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Everything posted by JMForester

  1. "add glass marbles to your container to displace what was poured out. I guess some winemakers do this with experimental ferments when there is no stock to top it up with, and they don't want to/can't put down a gas blanket into a large void." I usually use a spritz of gas, but if you don't have a smaller container to decant into, something like glass marbles could work well. Just have to make sure they are inert, and sterile.
  2. The past year or so I've been putting modern highballs on the cocktail menus at several bars I work with. I start with a flavor base, what would usually be considered the modifier, usually a liqueur, amaro, digestif, house fruit or veggie syrup etc., add a base spirit that matches well, some citrus juice, bitters, simple or other syrup as needed, and top off with 4 oz. seltzer. The permutations are endless. Dan, the Fee bitters are a little bit like nocino, but with more of a black walnut meat and shell. Nice, but more "woody" and not as broad and complex a flavor range as nocino.
  3. Extracts aren't usually used directly in cocktails, they can be too concentrated to use easily. But there is a long history of them being used to make syrups for cocktails; especially in the Tiki world. Vanilla syrup, lemon extract used with juice and zest in lemon syrup, almond extract in orgeat, allspice, cinnamon, etc. I use extracts all the time to round out my cocktail syrups. Their use can add consistency to homemade and commercial syrups. I make an instant orgeat using almond milk, almond extract (preferably bitter almond) orange blossom water, and sugar. Takes only a minute to make and is great. I also make my own high strength extracts and tinctures. Distilled as oils, hydrosols, etc., or infused, that I use to examine botanicals flavor profile. I have over 250 of these botanical tinctures, etc. so far.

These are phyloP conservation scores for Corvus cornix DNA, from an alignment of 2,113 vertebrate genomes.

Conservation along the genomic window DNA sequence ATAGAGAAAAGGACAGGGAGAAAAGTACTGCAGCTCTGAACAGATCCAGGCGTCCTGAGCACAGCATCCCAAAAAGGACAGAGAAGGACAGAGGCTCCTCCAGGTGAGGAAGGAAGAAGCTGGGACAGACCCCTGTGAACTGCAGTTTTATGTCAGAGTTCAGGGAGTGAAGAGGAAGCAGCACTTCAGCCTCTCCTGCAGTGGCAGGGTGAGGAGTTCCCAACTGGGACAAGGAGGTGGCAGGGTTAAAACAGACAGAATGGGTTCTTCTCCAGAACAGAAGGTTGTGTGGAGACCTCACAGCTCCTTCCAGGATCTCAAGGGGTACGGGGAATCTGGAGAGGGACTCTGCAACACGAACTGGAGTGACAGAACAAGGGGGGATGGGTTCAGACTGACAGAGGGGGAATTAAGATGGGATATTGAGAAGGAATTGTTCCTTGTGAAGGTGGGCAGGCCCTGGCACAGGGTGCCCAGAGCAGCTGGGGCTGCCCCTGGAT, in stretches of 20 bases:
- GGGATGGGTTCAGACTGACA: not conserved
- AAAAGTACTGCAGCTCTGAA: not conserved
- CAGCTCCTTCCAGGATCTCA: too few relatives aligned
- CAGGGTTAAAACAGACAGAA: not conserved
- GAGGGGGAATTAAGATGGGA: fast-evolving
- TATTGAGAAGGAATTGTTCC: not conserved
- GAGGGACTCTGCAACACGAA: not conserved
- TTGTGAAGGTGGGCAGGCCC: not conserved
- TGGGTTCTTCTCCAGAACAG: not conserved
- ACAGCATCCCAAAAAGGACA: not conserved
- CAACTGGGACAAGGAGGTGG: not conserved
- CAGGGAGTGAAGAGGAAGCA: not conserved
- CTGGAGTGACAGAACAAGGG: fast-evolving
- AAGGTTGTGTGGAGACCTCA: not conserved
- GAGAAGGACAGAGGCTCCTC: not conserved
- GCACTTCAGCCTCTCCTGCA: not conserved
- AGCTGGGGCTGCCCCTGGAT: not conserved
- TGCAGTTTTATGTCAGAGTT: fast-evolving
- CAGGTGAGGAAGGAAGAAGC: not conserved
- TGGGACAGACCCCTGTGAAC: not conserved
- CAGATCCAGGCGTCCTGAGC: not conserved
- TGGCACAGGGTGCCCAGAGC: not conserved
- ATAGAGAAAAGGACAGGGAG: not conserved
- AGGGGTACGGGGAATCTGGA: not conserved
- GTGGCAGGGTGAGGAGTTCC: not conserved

4. I've never liked the boiled ginger "tea" recipes. I juice ginger in a juicer and then make simple syrup. 1:1 ginger juice to syrup by volume, bring to 165-175F. Very concentrated flavor, and it doesn't get a cooked/boiled taste, but still bright and fresh.
  5. I'm fond of a Manhattan variation I came up with last year. Eastchester 2 oz. Rittenhouse Rye 100 proof 3/4 oz. Ramazzotti Amaro 2 squirts Dutch's Colonial Bitters stirred over ice garnished with flamed Orange zest
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